http://www.scoreproductions.com/FMusic.html
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  • Avatar of astorino

    astorino

    [16]Nov 8, 2005
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    The Syndie version has its own IMDB page:

    http://www.imdb.com/title/tt0133323/
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    W-B

    [17]Dec 7, 2005
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    Now, in an attempt to keep this forum from disappearing into the TV.com netherworld . . .

    I noticed in reading some entries - both in book form and on the Web - that at the time the syndie version was started up, the claim was that "a new company called Viacom was set up." I seem to distinctly recall that Viacom was formed as a spinoff of CBS's syndication unit in 1971, three years after the start of the syndicated WML?. The other thing I noticed was that on those shows from the pre-1971 period that aired most recently on GSN in "tribute" blocks, they listed CBS as copyright holder, per the teeny-tiny print indicating: "© ______ Columbia Broadcasting System, Inc." Although I do think it interesting that in changing distributors from CBS to Viacom, the timing of that fell around the same time that they switched studios from The Ed Sullivan Theatre to NBC's studios (one of which, I.I.N.M., was the future home of Saturday Night Live, Studio 8H) . . .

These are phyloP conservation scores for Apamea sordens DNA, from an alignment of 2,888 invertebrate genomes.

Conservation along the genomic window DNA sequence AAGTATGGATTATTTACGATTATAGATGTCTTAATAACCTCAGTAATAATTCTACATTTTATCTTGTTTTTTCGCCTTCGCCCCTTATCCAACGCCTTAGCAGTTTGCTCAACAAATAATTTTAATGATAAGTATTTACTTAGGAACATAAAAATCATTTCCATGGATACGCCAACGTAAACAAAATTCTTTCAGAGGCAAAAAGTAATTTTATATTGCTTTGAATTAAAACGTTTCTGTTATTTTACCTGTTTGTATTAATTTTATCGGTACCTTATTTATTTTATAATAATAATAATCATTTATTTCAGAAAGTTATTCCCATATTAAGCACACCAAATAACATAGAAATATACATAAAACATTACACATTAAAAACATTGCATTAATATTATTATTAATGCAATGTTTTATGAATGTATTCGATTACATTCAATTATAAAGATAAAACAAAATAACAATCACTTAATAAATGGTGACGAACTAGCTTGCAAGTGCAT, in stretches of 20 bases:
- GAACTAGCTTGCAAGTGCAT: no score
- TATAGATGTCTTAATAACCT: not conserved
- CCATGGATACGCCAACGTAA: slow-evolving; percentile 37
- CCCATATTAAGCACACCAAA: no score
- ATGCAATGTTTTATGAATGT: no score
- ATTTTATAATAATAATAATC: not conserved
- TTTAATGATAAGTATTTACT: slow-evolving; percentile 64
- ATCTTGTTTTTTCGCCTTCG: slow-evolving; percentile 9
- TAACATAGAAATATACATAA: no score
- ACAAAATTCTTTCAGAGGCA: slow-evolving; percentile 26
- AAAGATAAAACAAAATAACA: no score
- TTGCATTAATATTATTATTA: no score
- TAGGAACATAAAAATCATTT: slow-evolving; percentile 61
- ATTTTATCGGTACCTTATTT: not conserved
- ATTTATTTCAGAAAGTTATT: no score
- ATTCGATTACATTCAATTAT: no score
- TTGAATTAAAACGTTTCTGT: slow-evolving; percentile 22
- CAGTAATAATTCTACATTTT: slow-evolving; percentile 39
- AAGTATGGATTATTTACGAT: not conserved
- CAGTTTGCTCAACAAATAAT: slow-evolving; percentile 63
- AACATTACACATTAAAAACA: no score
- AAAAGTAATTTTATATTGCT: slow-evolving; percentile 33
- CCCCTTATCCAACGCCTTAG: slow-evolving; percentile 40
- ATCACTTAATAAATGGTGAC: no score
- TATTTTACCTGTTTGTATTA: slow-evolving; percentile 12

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    Fat-tote-bag

    [18]Dec 7, 2005
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    Lloyd Gross could be helpful on this point. He was director of the syndicated WML. Now retired to Connecticut, he has corresponded with TV nostalgia fans via paper letters and postage stamps. He's not much into e-mail.
    Edited on 07/12/2006 6:28pm
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    W-B

    [19]Dec 8, 2005